18 Jun 2022

Mental health impacts of COVID-19 widespread within rural health care workforce – despite fewer COVID cases

Image: Shutterstock
A national survey of more than 7800 health care workers during the second wave of the COVID pandemic has found that, compared to their metropolitan based colleagues, rural allied and healthcare workers experienced a high prevalence of mental health symptoms, despite treating very few COVID-19 patients. The survey was led by Associate Professor Natasha Smallwood.

See Faculty story

16 Jun 2022

Monash scientists find ‘bad guy’ blood cells vital to gut health

Eosinophil granulocytes in inflammatory infiltrate. This type of
white blood cell is responsible for combating parasites, and has a
role in mechanisms associated with allergy and asthma.
Image: Shutterstock

by Anne Crawford

A Monash University collaboration has found that eosinophils, a type of white blood cell commonly associated with asthma and allergy, play an important role in maintaining a healthy gut.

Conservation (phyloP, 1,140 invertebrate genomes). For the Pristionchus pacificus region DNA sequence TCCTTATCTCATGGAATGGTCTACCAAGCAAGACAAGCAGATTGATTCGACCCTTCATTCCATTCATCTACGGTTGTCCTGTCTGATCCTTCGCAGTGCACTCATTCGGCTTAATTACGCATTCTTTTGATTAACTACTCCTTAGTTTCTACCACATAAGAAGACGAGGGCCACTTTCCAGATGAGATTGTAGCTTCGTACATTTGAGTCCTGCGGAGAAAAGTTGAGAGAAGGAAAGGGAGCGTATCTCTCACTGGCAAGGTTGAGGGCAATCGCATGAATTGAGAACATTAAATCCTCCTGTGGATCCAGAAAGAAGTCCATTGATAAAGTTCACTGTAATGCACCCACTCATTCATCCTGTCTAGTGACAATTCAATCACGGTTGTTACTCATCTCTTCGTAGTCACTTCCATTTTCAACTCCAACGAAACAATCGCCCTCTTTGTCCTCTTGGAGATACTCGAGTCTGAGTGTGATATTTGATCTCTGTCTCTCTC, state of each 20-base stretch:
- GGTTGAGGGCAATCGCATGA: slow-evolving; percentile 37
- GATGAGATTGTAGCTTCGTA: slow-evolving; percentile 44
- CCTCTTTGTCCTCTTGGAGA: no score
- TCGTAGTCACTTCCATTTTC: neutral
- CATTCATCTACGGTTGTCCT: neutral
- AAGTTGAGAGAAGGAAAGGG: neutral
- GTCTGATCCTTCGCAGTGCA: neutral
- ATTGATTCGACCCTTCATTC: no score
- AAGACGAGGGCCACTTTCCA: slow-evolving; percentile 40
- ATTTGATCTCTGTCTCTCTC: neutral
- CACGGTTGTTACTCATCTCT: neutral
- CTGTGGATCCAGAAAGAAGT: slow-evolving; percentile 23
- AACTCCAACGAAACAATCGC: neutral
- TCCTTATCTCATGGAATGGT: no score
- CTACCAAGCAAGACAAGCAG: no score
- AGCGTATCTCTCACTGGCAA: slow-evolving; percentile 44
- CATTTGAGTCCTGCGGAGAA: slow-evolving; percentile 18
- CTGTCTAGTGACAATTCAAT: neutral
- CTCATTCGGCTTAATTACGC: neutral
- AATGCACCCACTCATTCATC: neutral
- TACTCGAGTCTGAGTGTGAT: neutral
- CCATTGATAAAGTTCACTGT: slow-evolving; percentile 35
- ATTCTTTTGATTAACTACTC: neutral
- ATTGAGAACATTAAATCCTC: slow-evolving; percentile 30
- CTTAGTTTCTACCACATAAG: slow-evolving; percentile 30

Professor Nicola Harris, from Monash’s Central Clinical School, made the surprising discovery working with study co-lead, Professor Kathy McCoy from the University of Calgary, and scientists from Switzerland. Their paper was published in Immunity 16 June.

New drug screen raises hope for nematode worm control

Barber's pole worm, so called because of its diagonal alternating
red and white stripes, is a damaging gastrointestinal nematode.
Image: interest.co.nz
by Anne Crawford

Hookworms affect the lives of hundreds of millions of people living under impoverished conditions in subtropical and tropical regions, while another nematode species called barber’s pole worm causes widespread damage to livestock. Now a Monash-led collaboration has developed a drug test that will potentially help counter nematode resistance to existing drugs in humans and in sheep.

Professor Nicola Harris from the Central Clinical School's Department of Immunology and Pathology, and Dr Tiffany Bouchery, at the Swiss Tropical and Public Health Institute in Basel, successfully identified a novel approach to identifying drugs to counter the worms in a study published in ‘Pharmaceuticals’ recently.